Consistent have been the themes of perseverance and adaptation apparent almost from that day at Sanford Stadium when Georgia’s Director of Sports Medicine, Ron Courson, asked Gales, “Can you get up, son?” And Gales, lying near the Georgia sideline, answered, “I want to, sir, but I can’t.” Then the stilled player did the oddest thing. He laughed, as if commenting on the absurdity of his plight.
‘One thing after another’
At the Shepherd Center, where Devon does out-patient work to gain independence, they continue to be astounded by the attitude of all involved. “It’s been one thing after another for them,” Becky Washburn, the center’s wellness manager, said. “They continue as a group and he continues to stay positive. They’re one of the most supportive families that we’ve seen.”
Back at Baton Rouge, the sentiment is no different when the subject of Devon is raised. “I don’t need one whole hand to count the times that Devon has broken down,” said Lovie Tabron, the Southern athletic trainer who had been on the job just a week when Devon was felled on Georgia’s field. “Me, I don’t know if I could go one day in Devon’s shoes.”
Despite the breakdown in the drive for a new home, the great majority of human connections formed after the injury have not failed. And they remain in many ways most tightly woven around the Georgia community.
In October the family traveled to Miami to visit former Bulldogs coach Mark Richt and watch his new team, the Hurricanes, play. In December, Devon received the David Jacobs Award (for courage, spirit, character and determination) during the Bulldogs annual football banquet.
And perhaps most remarkably there’s this: Georgia kicker Marshall Morgan delivered the blow that left Devon paralyzed. In March, Devon said, he plans to attend Morgan’s wedding.
“(The Georgia) support is still strong; people still want to help,” said Bryant Gantt, the Bulldogs football program coordinator who practically has become a member of the Gales family. “Several times a week I get people asking about him — How can I help? My answer is to just hold off on your help right now until we figure out which avenue we want to go through.”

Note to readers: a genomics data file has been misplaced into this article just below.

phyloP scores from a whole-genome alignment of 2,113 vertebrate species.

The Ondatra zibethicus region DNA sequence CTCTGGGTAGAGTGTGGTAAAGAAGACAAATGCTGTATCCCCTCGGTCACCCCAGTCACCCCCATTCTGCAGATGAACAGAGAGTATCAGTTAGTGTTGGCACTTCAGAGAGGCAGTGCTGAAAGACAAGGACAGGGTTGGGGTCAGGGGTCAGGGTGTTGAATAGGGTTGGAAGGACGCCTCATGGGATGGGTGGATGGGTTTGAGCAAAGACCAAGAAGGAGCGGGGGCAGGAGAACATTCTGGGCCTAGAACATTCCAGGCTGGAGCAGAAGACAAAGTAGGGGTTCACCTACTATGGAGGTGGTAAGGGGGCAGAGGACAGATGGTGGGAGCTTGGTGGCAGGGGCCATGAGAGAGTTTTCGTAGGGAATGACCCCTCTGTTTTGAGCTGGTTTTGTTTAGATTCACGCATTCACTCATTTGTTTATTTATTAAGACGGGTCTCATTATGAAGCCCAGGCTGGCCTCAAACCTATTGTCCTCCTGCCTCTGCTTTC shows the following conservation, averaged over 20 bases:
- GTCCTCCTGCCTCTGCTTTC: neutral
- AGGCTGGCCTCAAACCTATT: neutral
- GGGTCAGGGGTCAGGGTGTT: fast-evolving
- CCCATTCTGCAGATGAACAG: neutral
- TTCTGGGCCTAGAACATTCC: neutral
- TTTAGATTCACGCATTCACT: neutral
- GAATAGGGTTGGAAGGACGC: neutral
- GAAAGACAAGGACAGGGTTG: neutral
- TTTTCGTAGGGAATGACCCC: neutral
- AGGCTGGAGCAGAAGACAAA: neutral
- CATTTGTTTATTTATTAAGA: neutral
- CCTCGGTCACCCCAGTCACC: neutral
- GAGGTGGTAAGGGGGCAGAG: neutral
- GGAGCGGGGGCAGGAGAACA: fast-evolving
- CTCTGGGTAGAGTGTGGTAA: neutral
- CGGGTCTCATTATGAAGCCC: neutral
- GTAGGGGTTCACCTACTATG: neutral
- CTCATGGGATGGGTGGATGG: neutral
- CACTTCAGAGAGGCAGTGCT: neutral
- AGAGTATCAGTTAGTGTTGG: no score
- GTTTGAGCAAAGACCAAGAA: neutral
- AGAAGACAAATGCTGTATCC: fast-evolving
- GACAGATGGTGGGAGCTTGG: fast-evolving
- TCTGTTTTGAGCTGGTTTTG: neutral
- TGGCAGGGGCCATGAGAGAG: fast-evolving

As for Devon’s physical progress, the fact that he still is in Shepherd’s Beyond Therapy program indicates he is making gains. For once a patient plateaus, the center recommends other options.
‘Like an athlete’
Working on functional independence, Gales has added upper body movement and strength. “Like an athlete, it was important to him to buckle down and focus, put all he has into it,” said Washburn, the wellness manager.
Losing the use of his legs and much coordinated movement in his arms since fracturing a vertebrae at the base of his neck, Gales reports incremental increases in feeling in his legs.
He said he has begun doing slight leg curls with a small amount of weight. “That made me feel good,” Devon said. “As long as it keeps getting better I’ll be out of this chair in a minute.”
While the odds remain stacked against the prospect of him walking again, Devon remains “200 percent” committed to beating those expectations.
“He has told me, ‘Dad, I’m tired of sitting down. When I get up I don’t want to sit down no more,’” Donny said.
Some projects face even more obstacles than others. Hope and faith are the tools that the Gales family bring to them all.
“It will be the work of the Lord. Devon’s going to be on his feet in 2017, I feel it,” Donny said.
It is a goal an entire family shares: Get back on your feet.